Monday, April 10, 2017

Longarm Quilting With Linda Taylor

Since I was getting serious about a longarm, I figured this is a good time to actually take some classes. If longarming is definitely wrong for me, I would want to know before I spend such a heavy chunk of money on a machine! So last Saturday, I attended a whole day of longarm classes with Linda Taylor (whom Angela Walters called the "godmother of machine quilting") during the International Quilt Festival.

Both classes were for beginners, although I quickly realized I was one of the few people in the class who did't have a longarm at home, and hence was more beginner than most. The first class taught pantographs, and although I don't see myself doing a lot of pantographs (because I like custom quilting), I've always been curious how they worked. Here is my first attempt:

I must admit, it was really fun and mindless to just trace a pantograph. I enjoyed it more than I expected, because there's no stress here. This might be the way to go for charity quilts, baby quilts, or very busy quilts where it's not worth it to do custom quilting. My second pantograph attempt was a ballerina, which was a bit more difficult, but not too badly so. After that, I worked some freehand quilting to embellish her.

The afternoon class was all freehand quilting. This is where I realized that just because I know how to do these designs on a sit-down machine, it doesn't mean the skill translates very well to a longarm. Sure I know in my head how it's supposed to look ... but I don't have very good control over the machine, and it doesn't really end up looking like it does in my head. In particular, any design with traveling was really, really tough. Here's my class sample:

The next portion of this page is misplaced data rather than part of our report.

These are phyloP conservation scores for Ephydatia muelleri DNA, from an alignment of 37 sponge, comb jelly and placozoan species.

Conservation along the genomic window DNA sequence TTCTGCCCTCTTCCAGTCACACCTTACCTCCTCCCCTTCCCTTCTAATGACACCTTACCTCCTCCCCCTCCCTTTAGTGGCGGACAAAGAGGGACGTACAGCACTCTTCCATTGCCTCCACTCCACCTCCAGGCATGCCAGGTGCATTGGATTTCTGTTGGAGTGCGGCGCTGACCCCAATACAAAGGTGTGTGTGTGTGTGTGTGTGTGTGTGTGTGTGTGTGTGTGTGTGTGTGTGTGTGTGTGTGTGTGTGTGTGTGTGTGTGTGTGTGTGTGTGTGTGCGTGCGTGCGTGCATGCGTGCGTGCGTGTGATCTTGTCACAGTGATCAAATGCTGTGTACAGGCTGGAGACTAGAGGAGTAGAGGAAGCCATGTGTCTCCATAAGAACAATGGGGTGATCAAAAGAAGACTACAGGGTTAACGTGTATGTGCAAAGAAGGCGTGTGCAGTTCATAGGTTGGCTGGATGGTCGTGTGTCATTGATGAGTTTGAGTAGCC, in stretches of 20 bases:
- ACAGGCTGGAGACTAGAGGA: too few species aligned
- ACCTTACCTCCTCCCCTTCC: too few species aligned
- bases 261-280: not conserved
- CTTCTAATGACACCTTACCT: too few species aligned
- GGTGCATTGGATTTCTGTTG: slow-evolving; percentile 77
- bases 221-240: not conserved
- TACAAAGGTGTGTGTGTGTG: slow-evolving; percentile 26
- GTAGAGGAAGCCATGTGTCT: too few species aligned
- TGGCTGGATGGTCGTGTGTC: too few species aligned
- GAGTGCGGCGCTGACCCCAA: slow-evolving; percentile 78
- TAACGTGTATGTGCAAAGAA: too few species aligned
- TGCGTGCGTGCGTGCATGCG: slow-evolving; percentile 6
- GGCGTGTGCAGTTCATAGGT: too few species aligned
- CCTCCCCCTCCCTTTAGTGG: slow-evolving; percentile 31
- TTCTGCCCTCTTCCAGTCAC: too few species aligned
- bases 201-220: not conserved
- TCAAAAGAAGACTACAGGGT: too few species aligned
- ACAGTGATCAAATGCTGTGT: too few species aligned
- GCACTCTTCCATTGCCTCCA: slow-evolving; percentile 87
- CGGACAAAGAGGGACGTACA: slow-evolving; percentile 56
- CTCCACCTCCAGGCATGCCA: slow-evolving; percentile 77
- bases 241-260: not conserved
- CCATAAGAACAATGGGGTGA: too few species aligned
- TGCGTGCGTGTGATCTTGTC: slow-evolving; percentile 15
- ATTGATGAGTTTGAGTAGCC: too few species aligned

I didn't do the frames or the pretty outer border design, as that was already done for us. I just had to fill in all of the spaces with filler designs. It was very fun to do, and since I didn't intend for this sample to actually become something, I allowed myself to be pretty sloppy ... and it was pretty sloppy. Some designs are definitely easier on a longarm (such as wavy lines) than on a sit-down, and some designs are much harder (anything with traveling, or really small designs).

I think I'm officially addicted to longarming. After I got home, all I wanted to do was to longarm some more, but I don't have a machine yet. In conclusion, I think longarming is almost certainly in my future. (But what machine to get? That's a dilemma for another blog post.)


  1. Agree--pantos are stress-free, and there are a lot of neat, modern choices out there. Your freehand looks great--doesn't look sloppy at all. It looks natural and organic, as opposed to computerized. More human.

  2. What a great day you must have had. Your work is fantastic for a beginner - like you I did a beginner's course before I had a machine and was certainly the only true beginner in the class. It was that class that cemented my decision to buy my longarm. Have fun doing the research!

  3. You did great! I am impressed. While you were in your longarm class, I was looking at a mid-arm machine. I was tempted but I really don't have the room. My husband said I could buy one as long as I can bring it home on his brand new Harley. I can't wait to see what you buy. Are your arms still shaking?

  4. Taking a class was what sealed the deal for me too Liz. But there is definitely a learning curve. I feel like I have much better control of the design on my sit-down. I ordered a longarm but it hasn't been delivered yet. I added the micro-handles because I feel like they give me more control. I've been putting aside charity and practice quilts for when the machine actually arrives! :) I even bought a pantograph to try. It was interesting to read your thoughts on pantographs - thanks so much for sharing!


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